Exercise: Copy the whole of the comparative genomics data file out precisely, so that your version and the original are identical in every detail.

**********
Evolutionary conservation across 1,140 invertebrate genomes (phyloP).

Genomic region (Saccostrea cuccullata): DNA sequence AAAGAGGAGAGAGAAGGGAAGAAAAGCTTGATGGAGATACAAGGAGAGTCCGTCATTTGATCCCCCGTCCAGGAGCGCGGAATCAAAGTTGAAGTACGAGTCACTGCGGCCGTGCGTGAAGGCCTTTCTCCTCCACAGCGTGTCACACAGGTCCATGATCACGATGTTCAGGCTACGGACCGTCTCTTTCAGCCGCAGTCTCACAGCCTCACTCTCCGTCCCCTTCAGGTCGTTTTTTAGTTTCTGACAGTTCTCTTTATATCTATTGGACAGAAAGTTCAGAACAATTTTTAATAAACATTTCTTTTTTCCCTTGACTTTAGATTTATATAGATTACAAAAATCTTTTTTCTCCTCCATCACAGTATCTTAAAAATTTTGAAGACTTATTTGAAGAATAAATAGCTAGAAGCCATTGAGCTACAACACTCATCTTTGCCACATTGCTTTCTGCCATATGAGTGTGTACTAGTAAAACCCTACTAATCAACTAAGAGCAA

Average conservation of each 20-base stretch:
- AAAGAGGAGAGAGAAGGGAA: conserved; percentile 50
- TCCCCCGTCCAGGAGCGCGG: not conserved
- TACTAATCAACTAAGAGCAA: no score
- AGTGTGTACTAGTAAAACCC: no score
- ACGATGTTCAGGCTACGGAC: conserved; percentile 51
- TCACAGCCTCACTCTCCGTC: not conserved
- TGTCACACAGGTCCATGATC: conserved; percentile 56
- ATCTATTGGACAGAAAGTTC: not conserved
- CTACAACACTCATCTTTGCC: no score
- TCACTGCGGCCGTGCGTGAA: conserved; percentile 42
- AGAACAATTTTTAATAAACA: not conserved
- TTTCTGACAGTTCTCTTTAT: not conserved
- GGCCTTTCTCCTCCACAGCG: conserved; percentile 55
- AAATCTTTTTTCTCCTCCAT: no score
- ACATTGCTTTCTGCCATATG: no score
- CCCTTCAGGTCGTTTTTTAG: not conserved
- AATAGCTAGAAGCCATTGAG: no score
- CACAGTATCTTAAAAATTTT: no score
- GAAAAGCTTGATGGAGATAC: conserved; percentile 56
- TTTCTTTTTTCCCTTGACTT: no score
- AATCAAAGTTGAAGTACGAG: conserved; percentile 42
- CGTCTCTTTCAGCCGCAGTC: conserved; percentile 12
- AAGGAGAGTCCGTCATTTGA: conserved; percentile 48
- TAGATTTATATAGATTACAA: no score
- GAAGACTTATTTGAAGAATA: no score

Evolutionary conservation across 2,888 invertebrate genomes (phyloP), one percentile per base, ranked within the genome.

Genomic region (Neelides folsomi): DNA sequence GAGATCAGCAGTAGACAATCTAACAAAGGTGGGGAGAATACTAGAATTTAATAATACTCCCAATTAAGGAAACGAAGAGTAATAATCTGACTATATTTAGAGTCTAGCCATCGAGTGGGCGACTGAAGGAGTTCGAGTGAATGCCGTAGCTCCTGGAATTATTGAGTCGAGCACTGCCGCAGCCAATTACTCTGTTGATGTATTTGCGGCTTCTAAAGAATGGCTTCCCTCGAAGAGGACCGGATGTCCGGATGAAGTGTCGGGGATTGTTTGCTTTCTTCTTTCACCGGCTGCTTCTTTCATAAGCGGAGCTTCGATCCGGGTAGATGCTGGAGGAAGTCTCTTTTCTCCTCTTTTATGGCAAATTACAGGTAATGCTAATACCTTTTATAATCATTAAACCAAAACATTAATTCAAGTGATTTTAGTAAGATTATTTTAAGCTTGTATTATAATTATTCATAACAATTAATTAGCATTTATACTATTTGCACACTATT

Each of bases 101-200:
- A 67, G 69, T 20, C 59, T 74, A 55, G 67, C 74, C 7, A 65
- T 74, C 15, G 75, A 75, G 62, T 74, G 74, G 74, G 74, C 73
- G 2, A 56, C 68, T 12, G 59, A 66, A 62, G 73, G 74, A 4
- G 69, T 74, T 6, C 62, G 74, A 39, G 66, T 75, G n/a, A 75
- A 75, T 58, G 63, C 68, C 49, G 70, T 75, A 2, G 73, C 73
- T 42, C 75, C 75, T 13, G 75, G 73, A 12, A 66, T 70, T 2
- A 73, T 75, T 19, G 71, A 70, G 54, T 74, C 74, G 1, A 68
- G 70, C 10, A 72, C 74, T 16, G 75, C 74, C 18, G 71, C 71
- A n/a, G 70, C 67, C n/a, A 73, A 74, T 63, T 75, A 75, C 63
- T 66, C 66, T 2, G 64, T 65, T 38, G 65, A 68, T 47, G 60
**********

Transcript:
Evolutionary conservation across 1,140 invertebrate genomes (phyloP).

Genomic region (Saccostrea cuccullata): DNA sequence AAAGAGGAGAGAGAAGGGAAGAAAAGCTTGATGGAGATACAAGGAGAGTCCGTCATTTGATCCCCCGTCCAGGAGCGCGGAATCAAAGTTGAAGTACGAGTCACTGCGGCCGTGCGTGAAGGCCTTTCTCCTCCACAGCGTGTCACACAGGTCCATGATCACGATGTTCAGGCTACGGACCGTCTCTTTCAGCCGCAGTCTCACAGCCTCACTCTCCGTCCCCTTCAGGTCGTTTTTTAGTTTCTGACAGTTCTCTTTATATCTATTGGACAGAAAGTTCAGAACAATTTTTAATAAACATTTCTTTTTTCCCTTGACTTTAGATTTATATAGATTACAAAAATCTTTTTTCTCCTCCATCACAGTATCTTAAAAATTTTGAAGACTTATTTGAAGAATAAATAGCTAGAAGCCATTGAGCTACAACACTCATCTTTGCCACATTGCTTTCTGCCATATGAGTGTGTACTAGTAAAACCCTACTAATCAACTAAGAGCAA

Average conservation of each 20-base stretch:
- AAAGAGGAGAGAGAAGGGAA: conserved; percentile 50
- TCCCCCGTCCAGGAGCGCGG: not conserved
- TACTAATCAACTAAGAGCAA: no score
- AGTGTGTACTAGTAAAACCC: no score
- ACGATGTTCAGGCTACGGAC: conserved; percentile 51
- TCACAGCCTCACTCTCCGTC: not conserved
- TGTCACACAGGTCCATGATC: conserved; percentile 56
- ATCTATTGGACAGAAAGTTC: not conserved
- CTACAACACTCATCTTTGCC: no score
- TCACTGCGGCCGTGCGTGAA: conserved; percentile 42
- AGAACAATTTTTAATAAACA: not conserved
- TTTCTGACAGTTCTCTTTAT: not conserved
- GGCCTTTCTCCTCCACAGCG: conserved; percentile 55
- AAATCTTTTTTCTCCTCCAT: no score
- ACATTGCTTTCTGCCATATG: no score
- CCCTTCAGGTCGTTTTTTAG: not conserved
- AATAGCTAGAAGCCATTGAG: no score
- CACAGTATCTTAAAAATTTT: no score
- GAAAAGCTTGATGGAGATAC: conserved; percentile 56
- TTTCTTTTTTCCCTTGACTT: no score
- AATCAAAGTTGAAGTACGAG: conserved; percentile 42
- CGTCTCTTTCAGCCGCAGTC: conserved; percentile 12
- AAGGAGAGTCCGTCATTTGA: conserved; percentile 48
- TAGATTTATATAGATTACAA: no score
- GAAGACTTATTTGAAGAATA: no score

Evolutionary conservation across 2,888 invertebrate genomes (phyloP), one percentile per base, ranked within the genome.

Genomic region (Neelides folsomi): DNA sequence GAGATCAGCAGTAGACAATCTAACAAAGGTGGGGAGAATACTAGAATTTAATAATACTCCCAATTAAGGAAACGAAGAGTAATAATCTGACTATATTTAGAGTCTAGCCATCGAGTGGGCGACTGAAGGAGTTCGAGTGAATGCCGTAGCTCCTGGAATTATTGAGTCGAGCACTGCCGCAGCCAATTACTCTGTTGATGTATTTGCGGCTTCTAAAGAATGGCTTCCCTCGAAGAGGACCGGATGTCCGGATGAAGTGTCGGGGATTGTTTGCTTTCTTCTTTCACCGGCTGCTTCTTTCATAAGCGGAGCTTCGATCCGGGTAGATGCTGGAGGAAGTCTCTTTTCTCCTCTTTTATGGCAAATTACAGGTAATGCTAATACCTTTTATAATCATTAAACCAAAACATTAATTCAAGTGATTTTAGTAAGATTATTTTAAGCTTGTATTATAATTATTCATAACAATTAATTAGCATTTATACTATTTGCACACTATT

Each of bases 101-200:
- A 67, G 69, T 20, C 59, T 74, A 55, G 67, C 74, C 7, A 65
- T 74, C 15, G 75, A 75, G 62, T 74, G 74, G 74, G 74, C 73
- G 2, A 56, C 68, T 12, G 59, A 66, A 62, G 73, G 74, A 4
- G 69, T 74, T 6, C 62, G 74, A 39, G 66, T 75, G n/a, A 75
- A 75, T 58, G 63, C 68, C 49, G 70, T 75, A 2, G 73, C 73
- T 42, C 75, C 75, T 13, G 75, G 73, A 12, A 66, T 70, T 2
- A 73, T 75, T 19, G 71, A 70, G 54, T 74, C 74, G 1, A 68
- G 70, C 10, A 72, C 74, T 16, G 75, C 74, C 18, G 71, C 71
- A n/a, G 70, C 67, C n/a, A 73, A 74, T 63, T 75, A 75, C 63
- T 66, C 66, T 2, G 64, T 65, T 38, G 65, A 68, T 47, G 60